Back up your data. This one actually has a preamble: Organize your data. If you have 1GB of critical volatile data and 50GB of extraneous filler that’s duplicated elsewhere or that you downloaded for a one-time read (PDFs are notorious culprits) and haven’t deleted yet, there’s no reason to back up all 51GB of it (nor is your out-of-control file system an excuse to let this slide — make the time and keep your data organized rolling forward).
Then back it up. If you’re backing up to an external drive, scan it periodically with your security software, then be sure you’re only connecting the drive to secure and up-to-date systems. If you’re using an online file-sharing service like DropBox or Google Drive, ensure that your security software is scanning these locations as well. Google says Google Docs will automatically scan files for viruses, but it’s not clear if that applies to all files stored on Google Drive. And DropBox doesn’t appear to offer virus or malware checking of any kind.
Follow the “principle of least privilege.” Do you really need to run your personal computer with administrative privileges? If not, consider creating a basic user account for day-to-day operations and keeping the administrative account on standby for truly “administrative” duties. By minimizing what your computer can and can’t do, you’re also dramatically minimizing the harm malicious software can inflict. Give it a shot — you can always switch back.
Set your computer to require a password for sleep or screen saver (and disable automatic login). Think of it like establishing an auto-locking mechanism on a file cabinet — another way to protect yourself, say you have to step away from your computer in a public space, or your computer’s stolen. The only inconvenience to you: entering your password at startup, or when your computer wakes up.
Avoid behavior that could compromise your computer. You know the drill: Don’t share passwords, don’t use ridiculously obvious passwords, ignore requests sent from anyone asking for password or passphrase info, and curtail any insecure behavior (or settings) on social networking sites like Facebook.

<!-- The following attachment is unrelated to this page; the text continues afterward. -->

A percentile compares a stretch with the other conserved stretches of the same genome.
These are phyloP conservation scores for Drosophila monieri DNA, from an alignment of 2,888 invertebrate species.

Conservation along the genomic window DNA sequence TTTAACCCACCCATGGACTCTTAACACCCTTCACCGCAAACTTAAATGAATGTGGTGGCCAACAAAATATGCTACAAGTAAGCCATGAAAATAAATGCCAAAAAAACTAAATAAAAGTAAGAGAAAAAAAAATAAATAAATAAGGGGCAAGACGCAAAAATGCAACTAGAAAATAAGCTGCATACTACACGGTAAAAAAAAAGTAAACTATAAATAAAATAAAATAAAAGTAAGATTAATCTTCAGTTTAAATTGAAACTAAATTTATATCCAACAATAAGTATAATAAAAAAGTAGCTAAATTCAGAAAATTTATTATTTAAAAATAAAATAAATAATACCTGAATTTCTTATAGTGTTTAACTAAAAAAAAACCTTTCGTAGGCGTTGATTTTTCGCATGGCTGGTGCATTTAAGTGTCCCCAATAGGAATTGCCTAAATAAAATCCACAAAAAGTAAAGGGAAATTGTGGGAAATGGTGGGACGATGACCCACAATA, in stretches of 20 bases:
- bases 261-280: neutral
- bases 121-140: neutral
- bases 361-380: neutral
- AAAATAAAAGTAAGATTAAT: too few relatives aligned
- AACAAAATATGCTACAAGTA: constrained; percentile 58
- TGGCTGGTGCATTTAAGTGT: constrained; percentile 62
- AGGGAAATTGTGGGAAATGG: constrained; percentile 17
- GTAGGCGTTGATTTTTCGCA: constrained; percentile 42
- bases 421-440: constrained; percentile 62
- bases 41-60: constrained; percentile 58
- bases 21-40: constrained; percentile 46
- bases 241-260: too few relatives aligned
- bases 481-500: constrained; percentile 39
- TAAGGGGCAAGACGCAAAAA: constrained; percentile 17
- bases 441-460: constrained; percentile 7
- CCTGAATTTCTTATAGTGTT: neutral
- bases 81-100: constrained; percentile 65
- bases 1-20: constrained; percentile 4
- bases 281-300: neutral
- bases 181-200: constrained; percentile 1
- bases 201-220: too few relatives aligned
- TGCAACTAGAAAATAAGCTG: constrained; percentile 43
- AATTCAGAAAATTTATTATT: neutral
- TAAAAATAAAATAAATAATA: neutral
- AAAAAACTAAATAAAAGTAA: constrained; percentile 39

Don’t download software you’re not familiar with, and by all means don’t launch an executable that’s suddenly appeared as if from nowhere.
What you do on the Internet is your business, but know that visiting certain sites (pornographic, illicit file-sharing, etc.), given their often less-than-stringent security standards, may (and probably will) increase your exposure to harmful software.
Beware of (and don’t respond to) phishing emails. Don’t click on links you’re unfamiliar with, whether in your browser or email. And remember that just because the text of a link sent by email appears to be valid, i.e. it looks like the web address of your bank or credit card company, it may be masking a completely different link — if you hover over the link, it should pop up a dialogue box that shows where it’s actually pointing. Always check this first to be sure the link is valid.
And please, don’t forward chain mail. Malicious or no, it’s annoying.
Consider encrypting your data. Encryption won’t protect you from stuff like DNSChanger or other non-data-specific malware, but it’s worth looking into file or drive encryption options, especially if you’re starting to store sensitive data in the cloud. I know, it sounds like an extreme security measure given the complexity involved in setting it up, and you need to be very careful that you don’t forget or lose an encrypted file or volume’s password, but as we start moving our data from local to cloud-based storage en masse, encryption as an additional security option ought to at least be on your radar.
If you have security-illiterate relatives or friends, offer a helping hand. I’ve always felt it’s incumbent on those of us who know how, to help those who don’t (within the bounds of reason, of course — you can’t be full-time tech support for everyone). And there’s an often overlooked perk: If the people you communicate most with are secure, chances are you’ll be safer, too.
If you have friends or family you know aren’t running security software (or you suspect might not be), or who don’t routinely update their devices, consider taking the time to explain why it’s important, then help them get started (as opposed to waiting for the call to come after their computer’s been compromised). Or just advise them to take advantage of support resources they might otherwise not think to in securing their system, say the support services offered by the manufacturer of their computer, or a free advisory and diagnostic service (for Mac users) like Apple’s Genius Bar.